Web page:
The drink list offered Gluhwein (hot spiced red wine), hot apple cider, beer, wine Kirschwasser, Schnapps and other potent potables. Service, rendered by Joseph, was pleasant and informative. Our dinner, with a wine apiece, came to $90. Pricy but fun, a welcome diversion in these troubled times. Stable is open nightly (closed Monday), plus weekend brunch. Call 202-733-4604 or visit

Also on H Street, Milk and Honey is a welcoming restaurant serving Southern-style comfort food. Courtesy: Milk & Honey

Honey on the Hill
Milk and Honey (in Smith Commons), is a year-old, warm and welcoming place with a Motown vibe.  For lunch try the tempting shrimp-and-grits, Cajun pasta (cream sauce with choice of protein), or lobster tail-egg-and-cheese biscuits. A popular choice is the crab hash, jumbo lump crab and tomatoes served with cheesy hash browns topped with Cajun cream sauce. I’ve tried the New Orleans-style fried shrimp Po’ Boy sandwich. The accompanying homemade truffle chips are positively addictive.

Milk and Honey cares about the environment: compostable plates, paper drinking straws. Owner/chef is Sammy Davis Jr, a Food Network celeb and “Chopped” winner. Co-owner is Monique Rose. Located at 1245 H St. NE, Milk and Honey serves “all day brunch” and dinner except for Monday, when it’s shuttered. Call 202-396-0038 or visit

A huge barbecue truck, Big Frank, is parked weekends in front of Valor Brewpub on Barracks Row. Photo: Celeste McCall.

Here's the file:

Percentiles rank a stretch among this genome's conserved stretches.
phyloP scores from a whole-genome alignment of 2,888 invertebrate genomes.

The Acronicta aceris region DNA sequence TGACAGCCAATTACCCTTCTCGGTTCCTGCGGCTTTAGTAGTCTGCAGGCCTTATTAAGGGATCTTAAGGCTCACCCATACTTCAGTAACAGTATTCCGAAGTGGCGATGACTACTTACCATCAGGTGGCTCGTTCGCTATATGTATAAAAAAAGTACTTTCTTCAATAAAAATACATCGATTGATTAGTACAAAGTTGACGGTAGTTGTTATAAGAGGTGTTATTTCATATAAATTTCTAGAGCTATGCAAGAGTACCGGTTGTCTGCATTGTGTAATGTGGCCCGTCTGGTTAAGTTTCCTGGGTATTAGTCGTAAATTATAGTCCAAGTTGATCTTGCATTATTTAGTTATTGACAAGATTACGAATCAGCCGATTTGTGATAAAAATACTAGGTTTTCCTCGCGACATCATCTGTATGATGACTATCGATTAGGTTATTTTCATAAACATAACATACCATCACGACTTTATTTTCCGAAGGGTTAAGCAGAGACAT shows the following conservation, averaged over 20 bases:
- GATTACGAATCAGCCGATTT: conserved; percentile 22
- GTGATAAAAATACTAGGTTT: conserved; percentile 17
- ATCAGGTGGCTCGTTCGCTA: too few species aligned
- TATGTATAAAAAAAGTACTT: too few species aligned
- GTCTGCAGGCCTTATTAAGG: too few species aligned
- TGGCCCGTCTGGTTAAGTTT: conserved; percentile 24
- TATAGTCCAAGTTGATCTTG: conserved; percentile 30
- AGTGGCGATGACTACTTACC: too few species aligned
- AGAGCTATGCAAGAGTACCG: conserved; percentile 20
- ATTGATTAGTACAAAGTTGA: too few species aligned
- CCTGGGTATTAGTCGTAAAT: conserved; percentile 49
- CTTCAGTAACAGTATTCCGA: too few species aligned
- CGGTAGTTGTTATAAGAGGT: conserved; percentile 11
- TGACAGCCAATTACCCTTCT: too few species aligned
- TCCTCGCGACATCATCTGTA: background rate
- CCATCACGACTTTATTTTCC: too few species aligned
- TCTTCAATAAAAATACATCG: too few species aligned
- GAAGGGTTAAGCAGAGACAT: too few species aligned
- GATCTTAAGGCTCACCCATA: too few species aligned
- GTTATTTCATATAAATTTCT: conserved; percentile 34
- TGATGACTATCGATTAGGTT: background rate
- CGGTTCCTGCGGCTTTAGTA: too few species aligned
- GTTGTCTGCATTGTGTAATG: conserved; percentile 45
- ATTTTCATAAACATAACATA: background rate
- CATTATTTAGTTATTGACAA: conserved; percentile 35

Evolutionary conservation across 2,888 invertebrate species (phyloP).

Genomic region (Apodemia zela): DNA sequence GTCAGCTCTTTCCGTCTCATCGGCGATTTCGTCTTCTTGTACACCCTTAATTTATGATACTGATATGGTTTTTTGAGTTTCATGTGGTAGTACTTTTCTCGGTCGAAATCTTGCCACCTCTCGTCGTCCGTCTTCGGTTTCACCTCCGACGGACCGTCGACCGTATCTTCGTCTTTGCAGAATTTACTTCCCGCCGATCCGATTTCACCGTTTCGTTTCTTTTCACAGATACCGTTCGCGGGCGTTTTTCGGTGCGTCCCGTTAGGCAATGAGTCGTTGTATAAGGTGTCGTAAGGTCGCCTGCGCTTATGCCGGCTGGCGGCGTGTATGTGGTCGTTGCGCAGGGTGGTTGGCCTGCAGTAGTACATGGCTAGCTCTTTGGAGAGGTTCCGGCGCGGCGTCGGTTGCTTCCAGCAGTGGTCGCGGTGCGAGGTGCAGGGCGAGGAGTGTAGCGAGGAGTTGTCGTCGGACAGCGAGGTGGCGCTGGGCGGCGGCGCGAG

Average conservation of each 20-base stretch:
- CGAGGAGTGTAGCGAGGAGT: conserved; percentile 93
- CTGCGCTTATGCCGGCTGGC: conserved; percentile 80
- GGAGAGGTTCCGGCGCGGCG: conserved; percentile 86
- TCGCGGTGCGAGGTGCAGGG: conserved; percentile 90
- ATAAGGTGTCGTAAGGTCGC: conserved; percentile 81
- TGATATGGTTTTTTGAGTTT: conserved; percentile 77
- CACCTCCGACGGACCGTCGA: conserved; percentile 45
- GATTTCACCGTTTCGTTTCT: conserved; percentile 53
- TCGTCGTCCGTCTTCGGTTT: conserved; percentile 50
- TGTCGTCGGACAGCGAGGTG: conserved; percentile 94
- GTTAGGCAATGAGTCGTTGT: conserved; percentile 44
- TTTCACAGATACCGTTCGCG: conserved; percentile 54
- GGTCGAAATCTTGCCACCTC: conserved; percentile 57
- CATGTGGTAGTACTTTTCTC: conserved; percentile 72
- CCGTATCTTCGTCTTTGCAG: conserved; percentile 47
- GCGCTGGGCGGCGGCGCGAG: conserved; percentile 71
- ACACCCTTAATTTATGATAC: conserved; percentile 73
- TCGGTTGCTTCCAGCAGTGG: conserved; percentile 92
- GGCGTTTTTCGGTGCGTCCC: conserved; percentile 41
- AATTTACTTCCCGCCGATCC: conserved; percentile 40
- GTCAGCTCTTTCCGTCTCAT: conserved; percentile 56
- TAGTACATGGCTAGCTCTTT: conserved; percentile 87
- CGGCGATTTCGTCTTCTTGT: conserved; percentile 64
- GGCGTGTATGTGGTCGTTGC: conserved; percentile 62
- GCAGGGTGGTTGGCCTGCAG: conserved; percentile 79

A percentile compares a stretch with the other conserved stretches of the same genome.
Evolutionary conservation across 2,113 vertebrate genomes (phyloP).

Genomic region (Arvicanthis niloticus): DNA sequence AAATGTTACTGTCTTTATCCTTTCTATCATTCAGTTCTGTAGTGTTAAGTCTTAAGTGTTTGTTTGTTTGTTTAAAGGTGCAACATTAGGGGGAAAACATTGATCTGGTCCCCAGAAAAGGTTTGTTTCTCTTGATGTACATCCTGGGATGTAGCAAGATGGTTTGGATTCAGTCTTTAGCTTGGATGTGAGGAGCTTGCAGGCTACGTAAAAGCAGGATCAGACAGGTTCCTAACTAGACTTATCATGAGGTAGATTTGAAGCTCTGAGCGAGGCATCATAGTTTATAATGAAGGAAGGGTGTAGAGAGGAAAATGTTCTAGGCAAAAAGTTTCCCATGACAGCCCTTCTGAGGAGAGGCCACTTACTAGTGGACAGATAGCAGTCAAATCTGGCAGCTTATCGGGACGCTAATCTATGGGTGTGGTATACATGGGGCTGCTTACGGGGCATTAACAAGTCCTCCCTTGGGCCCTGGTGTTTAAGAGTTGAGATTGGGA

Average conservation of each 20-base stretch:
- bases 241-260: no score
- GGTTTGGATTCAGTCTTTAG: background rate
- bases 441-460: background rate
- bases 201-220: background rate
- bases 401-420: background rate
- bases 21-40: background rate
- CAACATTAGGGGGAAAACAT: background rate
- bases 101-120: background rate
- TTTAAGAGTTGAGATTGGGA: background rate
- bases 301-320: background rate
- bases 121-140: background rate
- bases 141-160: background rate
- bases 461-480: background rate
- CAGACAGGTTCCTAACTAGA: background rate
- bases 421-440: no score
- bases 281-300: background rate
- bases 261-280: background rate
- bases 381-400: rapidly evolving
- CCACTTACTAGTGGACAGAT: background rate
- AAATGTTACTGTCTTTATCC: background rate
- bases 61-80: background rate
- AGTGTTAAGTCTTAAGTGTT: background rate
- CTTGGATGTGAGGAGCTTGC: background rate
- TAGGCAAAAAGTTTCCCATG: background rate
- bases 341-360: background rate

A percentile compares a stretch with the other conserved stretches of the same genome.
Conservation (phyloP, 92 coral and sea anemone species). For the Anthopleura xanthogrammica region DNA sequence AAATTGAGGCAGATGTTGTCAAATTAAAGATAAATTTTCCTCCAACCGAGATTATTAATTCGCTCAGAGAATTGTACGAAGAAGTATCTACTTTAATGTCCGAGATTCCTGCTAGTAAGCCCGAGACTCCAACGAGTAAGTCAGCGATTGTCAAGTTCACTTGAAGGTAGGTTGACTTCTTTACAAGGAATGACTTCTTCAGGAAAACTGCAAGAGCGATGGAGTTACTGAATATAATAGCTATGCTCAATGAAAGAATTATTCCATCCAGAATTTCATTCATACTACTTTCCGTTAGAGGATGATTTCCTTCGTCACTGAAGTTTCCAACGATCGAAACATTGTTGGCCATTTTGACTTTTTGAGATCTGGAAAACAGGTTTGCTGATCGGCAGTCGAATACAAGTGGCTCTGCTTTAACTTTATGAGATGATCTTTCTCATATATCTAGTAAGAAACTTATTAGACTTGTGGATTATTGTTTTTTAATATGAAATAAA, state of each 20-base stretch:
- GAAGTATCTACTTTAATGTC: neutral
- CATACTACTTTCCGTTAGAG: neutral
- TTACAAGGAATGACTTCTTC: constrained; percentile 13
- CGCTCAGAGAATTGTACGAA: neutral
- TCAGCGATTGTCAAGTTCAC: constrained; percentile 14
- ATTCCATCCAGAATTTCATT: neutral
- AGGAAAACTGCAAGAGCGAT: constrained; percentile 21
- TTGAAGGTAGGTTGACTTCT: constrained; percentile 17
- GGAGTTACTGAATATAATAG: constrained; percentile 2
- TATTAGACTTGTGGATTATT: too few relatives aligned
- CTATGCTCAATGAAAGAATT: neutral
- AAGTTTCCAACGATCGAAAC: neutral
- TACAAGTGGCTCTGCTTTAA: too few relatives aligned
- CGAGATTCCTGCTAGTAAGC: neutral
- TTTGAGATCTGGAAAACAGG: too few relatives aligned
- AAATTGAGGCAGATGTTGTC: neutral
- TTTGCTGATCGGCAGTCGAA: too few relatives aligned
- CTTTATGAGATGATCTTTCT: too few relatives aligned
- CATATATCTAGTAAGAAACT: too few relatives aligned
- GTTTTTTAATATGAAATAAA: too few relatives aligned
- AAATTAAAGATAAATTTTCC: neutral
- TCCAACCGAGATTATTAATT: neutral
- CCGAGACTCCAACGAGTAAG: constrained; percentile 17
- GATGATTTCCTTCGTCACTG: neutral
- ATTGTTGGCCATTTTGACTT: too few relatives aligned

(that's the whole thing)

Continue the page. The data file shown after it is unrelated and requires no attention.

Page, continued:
On Barracks Row…
A humongous barbecue truck is parked outside Valor Brewpub, 723 Eighth St. SE, Thursday through Sunday. Dubbed Big Frank, the 20-foot rig is equipped with a 1,500-pound smoker that churns out more than 300 pounds of meat daily including ribs, pork, brisket, chicken and delicious candied bacon. We’ve sampled Big Frank’s succulent pulled pork (rubbed and smoked for 20 hours) and two sides: Rosemary’s blue-cheese-laced coleslaw and bourbon BBQ-baked beans. We also enjoyed the smoked half-chicken with truffle fries, a slab of dry-cured candy bacon and beef brisket, For the project, Gaynor Jablonski, who owns Valor and the Ugly Mug, has joined with longtime friends and fellow veterans: Mark Moore and Frank Boland.

Holiday Tradition
As always on Christmas Day (plus New Year’s), La Plaza, 629 Pennsylvania Ave. SE. will be open all day for lunch and dinner. Call 202-546-9512 or visit